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Pick any street, road, or highway in the Bay Area, and you'll see them: cars suddenly switching lanes, whipping through stop signs, screeching to halts at red lights. Inside, the drivers are anxiously looking from side to side, because they're blabbing into a cellular phone. Whether you're bumper to bumper on one of the bridges, or sitting in a movie theater, listening to someone talk to his baby sitter, keep in mind that we live in the fifth-largest market for cell phones in the country. An estimated 1 million people in the Bay Area own a cell phone, with 85 percent of them using it in their cars.
Which naturally makes you wonder why, if it's illegal to speed or drive drunk, is it OK to operate a motor vehicle while talking on the phone, which arguably can be just as dangerous?
The political clout of the telecommunications industry certainly has something to do with it. But it also may be because no Bay Area cities have an elected official with the determination -- and staying power -- of John M. Coyne.
Coyne is the mayor of Brooklyn, Ohio, population 11,000. He's been mayor for 52 consecutive years, and is currently seeking re-election. The 82-year-old Coyne is also the man responsible for the nation's first and only law that flat-out bans drivers from using cell phones while operating a vehicle.
It all started right outside his office window. "We had an accident in front of our City Hall," explains Coyne. "There's a light there. The light turned red, an elderly woman was hit by a person talking on a cell phone. The police chief was pulling out of the yard and saw the whole thing!"
Brooklyn, a suburb of Cleveland, already was the birthplace of the nation's first mandatory seat belt law, and after the accident, Coyne set out to take on cell phones as well. City officials held a town meeting, and earlier this year populist legislation was passed assessing a $100 fine from anyone caught driving while talking on a cell phone. Since March, Brooklyn police have stopped over 160 drivers and issued them warnings.
Coyne expertly justifies his reasoning. "The leading cause of death in North America is automobile collision. We lose someone every 10 minutes in America," he says. "We're getting carried away with all these wonderful gimmicks. Common sense no longer exists."
The mayor could be dismissed as a lovable old coot, but the numbers are on his side.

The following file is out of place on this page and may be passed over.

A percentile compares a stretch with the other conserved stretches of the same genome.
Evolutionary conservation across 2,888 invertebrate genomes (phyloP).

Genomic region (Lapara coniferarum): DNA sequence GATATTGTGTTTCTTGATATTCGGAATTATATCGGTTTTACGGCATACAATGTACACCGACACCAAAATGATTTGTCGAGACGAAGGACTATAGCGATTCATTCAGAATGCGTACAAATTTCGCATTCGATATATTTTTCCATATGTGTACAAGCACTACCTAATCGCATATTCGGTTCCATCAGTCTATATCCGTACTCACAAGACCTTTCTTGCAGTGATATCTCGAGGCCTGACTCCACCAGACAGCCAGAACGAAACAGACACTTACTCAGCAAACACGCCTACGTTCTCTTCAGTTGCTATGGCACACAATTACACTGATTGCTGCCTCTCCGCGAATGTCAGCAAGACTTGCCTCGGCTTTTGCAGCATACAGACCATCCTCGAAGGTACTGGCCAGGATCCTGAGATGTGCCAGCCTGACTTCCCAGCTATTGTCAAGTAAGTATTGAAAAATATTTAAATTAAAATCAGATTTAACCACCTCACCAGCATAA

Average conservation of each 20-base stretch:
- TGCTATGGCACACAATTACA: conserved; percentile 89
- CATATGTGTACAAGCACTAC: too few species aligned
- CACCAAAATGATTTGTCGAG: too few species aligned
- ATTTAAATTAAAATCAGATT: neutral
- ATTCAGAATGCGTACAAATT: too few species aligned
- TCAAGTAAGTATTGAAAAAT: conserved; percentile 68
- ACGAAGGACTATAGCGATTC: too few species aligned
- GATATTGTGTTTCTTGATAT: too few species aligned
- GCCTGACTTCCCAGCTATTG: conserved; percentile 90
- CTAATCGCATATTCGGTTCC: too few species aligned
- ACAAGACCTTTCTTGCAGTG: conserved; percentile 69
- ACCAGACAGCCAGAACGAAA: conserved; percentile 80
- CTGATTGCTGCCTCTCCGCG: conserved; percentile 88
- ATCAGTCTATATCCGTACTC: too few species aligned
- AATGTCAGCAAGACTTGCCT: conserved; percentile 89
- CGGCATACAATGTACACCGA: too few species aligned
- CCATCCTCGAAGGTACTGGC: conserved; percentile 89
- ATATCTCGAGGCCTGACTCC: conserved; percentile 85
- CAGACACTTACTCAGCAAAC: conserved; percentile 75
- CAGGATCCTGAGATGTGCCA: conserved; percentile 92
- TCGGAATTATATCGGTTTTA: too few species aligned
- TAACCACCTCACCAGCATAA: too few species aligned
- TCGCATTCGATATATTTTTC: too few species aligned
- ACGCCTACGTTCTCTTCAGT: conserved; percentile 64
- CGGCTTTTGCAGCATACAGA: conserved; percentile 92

A 1997 study by the New England Journal of Medicine found that cell-phone-using drivers are four times more likely to have an accident than those not driving and talking. A National Highway Traffic and Safety Administration study in January of this year discovered that driver inattention is a primary factor in half of all car crashes in the United States. With 78 million cell phones currently in use nationwide, and 100 million predicted by the end of the year, that's more potential accidents every day.
Other countries have completely banned cell phones while driving, including Britain, Brazil, Israel, Spain, and Switzerland. But here in the U.S., laws are wimpy and spotty. Only three states have passed any form of cell-phone legislation -- Florida, Massachusetts, and California. In Florida, phones are allowed as long as they provide sound through only one ear. Massachusetts allows phones, as long as the driver has one hand on the wheel at all times. Here in the Golden State, a 1987 law requires that rental cars with cell phones must include written operating instructions, but that's the extent of the law.
A later bill, introduced in 1997 by state Sen. John Burton, would have prohibited anyone from driving on the highway while using a cell phone unless it was a hands-free unit, but the law failed to pass. Over 20 states have proposed their own restrictions in the past few years, but not one bill has been enacted into law.
"It's not surprising," says policy specialist Matt Sundeen, of the National Conference on State Legislatures. "When you look at the issue right now, the industry is opposed to legislation. There's no organization on the flip side of that right now. AAA hasn't come out one way or another."
The AAA Foundation for Public Safety will remain neutral, says spokesperson Stephanie Fall, until the results of its own cell-phone study are released next year. But she says the gadget's bad reputation is premature and unfair.
"People have demonized cell phones," says Fall. "First they caused cancer, then car crashes. Now it may ignite the fumes at a gas station."
She cites the recent near-fatal accident involving country singer George Jones, who, while drunk, tried to hold his cell phone up to the CD player, and crashed his SUV. "Tell me which one caused the crash!" Fall says.
But Coyne knows how bad cell-phone accidents can be. A radio station in Austin, Texas, recently scheduled an interview with him to coincide with the funeral of a little girl who was walking on the sidewalk when she was struck and killed by a cell-phone driver.
In fact, Coyne is picking up the phone a lot since his new law passed. Everybody wants to talk. In addition to radio, television, People magazine, and the well-scrubbed Dan Rather, Coyne says state legislators are also asking him for copies of the Brooklyn law. He adds that cell-phone bans are going into effect in New York taxicabs and Catholic churches.